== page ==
Born and raised in Atlanta, Georgia, Dannielle graduated from the University of West Georgia in 2016 where she received a degree in Fine Arts. She "draws directly from her life", creating large-scale paintings that depict the everyday experiences of young black women today. She believes in the importance of her artwork "to provide new lenses through which black womanhood can be represented, understood, and related to," as she puts it. Influenced by artists such as Alice Neel and Kerry James Marshall, her portraiture works also challenge gender and racial stereotypes.
Her latest works, which are to go on show at Monique Meloche Gallery in Chicago next month, show images of Dannielle posing with her friends in various happy scenes, ones that look similar to archival photographs from the famous Freaknik, an annual spring break festival in Atlanta, founded in 1983 for students of historically black colleges, that has since grown to include live music, film, art, and a job fair.
Speaking of her new series, Dannielle says it's also inspired by the idea of 'Hot Girl Summer', a term coined by rapper Megan The Stallion in 2019. "To quote Megan on her definition, 'Being a Hot Girl is about being unapologetically you, having fun, being confident, living your truth, being the life of the party' etc.," she explains.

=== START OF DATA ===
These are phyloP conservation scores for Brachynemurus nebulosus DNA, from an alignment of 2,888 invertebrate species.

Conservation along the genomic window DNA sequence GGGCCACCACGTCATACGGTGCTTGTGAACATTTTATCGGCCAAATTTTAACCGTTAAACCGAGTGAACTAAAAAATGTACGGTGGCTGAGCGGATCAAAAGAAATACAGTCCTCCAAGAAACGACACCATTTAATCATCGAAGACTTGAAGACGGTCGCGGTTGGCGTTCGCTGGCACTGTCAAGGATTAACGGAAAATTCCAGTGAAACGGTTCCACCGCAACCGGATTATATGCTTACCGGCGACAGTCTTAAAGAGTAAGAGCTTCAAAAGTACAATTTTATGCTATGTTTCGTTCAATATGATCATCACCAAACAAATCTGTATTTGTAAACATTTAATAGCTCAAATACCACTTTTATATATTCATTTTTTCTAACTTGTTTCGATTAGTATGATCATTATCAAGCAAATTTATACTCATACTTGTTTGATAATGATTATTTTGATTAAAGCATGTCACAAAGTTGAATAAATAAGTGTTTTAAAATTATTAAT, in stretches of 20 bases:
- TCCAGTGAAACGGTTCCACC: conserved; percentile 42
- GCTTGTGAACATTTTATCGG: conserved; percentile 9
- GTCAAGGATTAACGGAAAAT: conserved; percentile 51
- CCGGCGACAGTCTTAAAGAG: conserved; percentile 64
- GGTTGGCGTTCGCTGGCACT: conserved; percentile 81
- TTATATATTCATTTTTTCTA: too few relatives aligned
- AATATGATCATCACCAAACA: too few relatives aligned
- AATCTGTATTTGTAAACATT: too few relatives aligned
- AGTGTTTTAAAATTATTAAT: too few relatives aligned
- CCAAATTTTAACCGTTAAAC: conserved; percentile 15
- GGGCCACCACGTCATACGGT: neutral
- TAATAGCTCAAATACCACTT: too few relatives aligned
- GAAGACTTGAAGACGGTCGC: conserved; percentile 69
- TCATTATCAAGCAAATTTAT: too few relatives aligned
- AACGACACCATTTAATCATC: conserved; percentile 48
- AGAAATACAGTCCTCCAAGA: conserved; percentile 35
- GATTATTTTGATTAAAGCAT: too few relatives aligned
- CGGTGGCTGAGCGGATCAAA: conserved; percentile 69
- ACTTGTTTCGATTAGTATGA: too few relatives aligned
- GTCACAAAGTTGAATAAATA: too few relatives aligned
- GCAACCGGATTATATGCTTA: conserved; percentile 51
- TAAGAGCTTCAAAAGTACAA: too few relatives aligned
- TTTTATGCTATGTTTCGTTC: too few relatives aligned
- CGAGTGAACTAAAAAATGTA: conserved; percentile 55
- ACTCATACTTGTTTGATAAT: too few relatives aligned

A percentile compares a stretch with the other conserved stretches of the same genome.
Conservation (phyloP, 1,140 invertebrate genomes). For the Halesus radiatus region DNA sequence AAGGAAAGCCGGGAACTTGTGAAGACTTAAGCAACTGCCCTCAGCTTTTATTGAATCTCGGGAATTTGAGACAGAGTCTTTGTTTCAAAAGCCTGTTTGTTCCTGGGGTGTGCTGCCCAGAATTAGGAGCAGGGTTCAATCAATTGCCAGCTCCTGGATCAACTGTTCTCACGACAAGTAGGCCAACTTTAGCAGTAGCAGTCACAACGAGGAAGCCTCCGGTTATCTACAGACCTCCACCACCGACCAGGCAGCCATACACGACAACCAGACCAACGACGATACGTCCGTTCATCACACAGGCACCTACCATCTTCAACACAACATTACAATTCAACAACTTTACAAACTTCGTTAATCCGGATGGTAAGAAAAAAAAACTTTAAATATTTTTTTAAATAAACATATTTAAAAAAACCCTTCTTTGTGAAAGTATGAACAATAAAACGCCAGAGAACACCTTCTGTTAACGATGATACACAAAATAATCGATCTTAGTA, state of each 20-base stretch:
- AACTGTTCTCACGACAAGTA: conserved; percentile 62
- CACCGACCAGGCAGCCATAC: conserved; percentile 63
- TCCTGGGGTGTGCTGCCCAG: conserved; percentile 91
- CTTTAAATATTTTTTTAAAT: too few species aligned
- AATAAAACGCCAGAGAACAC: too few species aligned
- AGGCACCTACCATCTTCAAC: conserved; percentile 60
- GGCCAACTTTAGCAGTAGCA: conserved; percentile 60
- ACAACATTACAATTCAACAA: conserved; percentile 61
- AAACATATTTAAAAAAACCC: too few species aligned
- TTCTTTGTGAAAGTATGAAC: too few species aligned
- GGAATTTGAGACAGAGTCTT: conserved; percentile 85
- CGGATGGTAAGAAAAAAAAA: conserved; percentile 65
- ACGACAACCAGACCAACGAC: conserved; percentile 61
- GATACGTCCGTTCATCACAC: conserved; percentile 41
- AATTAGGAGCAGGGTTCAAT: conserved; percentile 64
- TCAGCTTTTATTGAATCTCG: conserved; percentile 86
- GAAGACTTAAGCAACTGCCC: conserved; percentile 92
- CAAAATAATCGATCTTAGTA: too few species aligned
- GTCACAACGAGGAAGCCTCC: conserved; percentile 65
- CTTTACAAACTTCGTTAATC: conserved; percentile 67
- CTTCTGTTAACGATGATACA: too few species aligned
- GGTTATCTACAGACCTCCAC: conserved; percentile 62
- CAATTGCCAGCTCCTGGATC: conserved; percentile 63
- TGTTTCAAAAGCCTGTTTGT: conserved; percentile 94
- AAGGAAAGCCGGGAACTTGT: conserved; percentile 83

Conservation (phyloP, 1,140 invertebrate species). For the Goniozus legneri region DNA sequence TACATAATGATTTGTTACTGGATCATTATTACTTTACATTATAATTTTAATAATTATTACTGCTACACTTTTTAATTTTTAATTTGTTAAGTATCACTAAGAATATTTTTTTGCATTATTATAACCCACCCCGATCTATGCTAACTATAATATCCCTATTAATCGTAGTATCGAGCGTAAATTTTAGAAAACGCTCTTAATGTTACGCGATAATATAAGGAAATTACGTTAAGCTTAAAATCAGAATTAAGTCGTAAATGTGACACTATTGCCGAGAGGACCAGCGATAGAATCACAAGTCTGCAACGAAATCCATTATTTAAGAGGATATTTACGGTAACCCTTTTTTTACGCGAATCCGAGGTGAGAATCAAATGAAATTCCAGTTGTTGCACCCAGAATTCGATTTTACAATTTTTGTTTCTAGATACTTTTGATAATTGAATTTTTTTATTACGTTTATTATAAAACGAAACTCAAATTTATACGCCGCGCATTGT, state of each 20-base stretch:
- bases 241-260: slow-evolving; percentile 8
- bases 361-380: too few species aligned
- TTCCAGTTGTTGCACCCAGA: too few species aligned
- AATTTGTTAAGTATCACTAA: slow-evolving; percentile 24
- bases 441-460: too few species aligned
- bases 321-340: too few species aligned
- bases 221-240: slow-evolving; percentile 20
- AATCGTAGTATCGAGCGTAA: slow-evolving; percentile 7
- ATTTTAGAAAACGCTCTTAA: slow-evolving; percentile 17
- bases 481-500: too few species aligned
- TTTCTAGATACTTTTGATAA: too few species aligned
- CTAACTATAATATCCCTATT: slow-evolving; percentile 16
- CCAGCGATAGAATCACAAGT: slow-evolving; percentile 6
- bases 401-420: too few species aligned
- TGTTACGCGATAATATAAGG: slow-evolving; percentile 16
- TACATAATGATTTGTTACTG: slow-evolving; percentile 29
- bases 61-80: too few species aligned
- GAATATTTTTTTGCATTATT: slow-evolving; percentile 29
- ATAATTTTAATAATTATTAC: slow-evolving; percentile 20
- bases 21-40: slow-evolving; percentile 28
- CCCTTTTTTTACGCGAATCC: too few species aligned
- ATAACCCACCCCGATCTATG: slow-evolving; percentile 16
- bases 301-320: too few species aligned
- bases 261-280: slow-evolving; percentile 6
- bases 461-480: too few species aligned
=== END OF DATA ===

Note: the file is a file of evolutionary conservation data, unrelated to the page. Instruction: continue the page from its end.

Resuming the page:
"This also aligns with my other interest in the history of Freaknik. These ideas and inspirations link to the term 'We Outside', which basically means being out and down for a good time with your friends. I'm telling a story of thriving and not just surviving as a person of colour through my paintings. I depict that through my life as a modern black girl from Atlanta who lives her life like it's a hot girl summer year-round."
Describing her work as within the contemporary art realm, Dannielle tells Creative Boom: "It's expressive with hints on realism. Consisting of bright and saturated colours featuring figures, everyday objects, and scenery."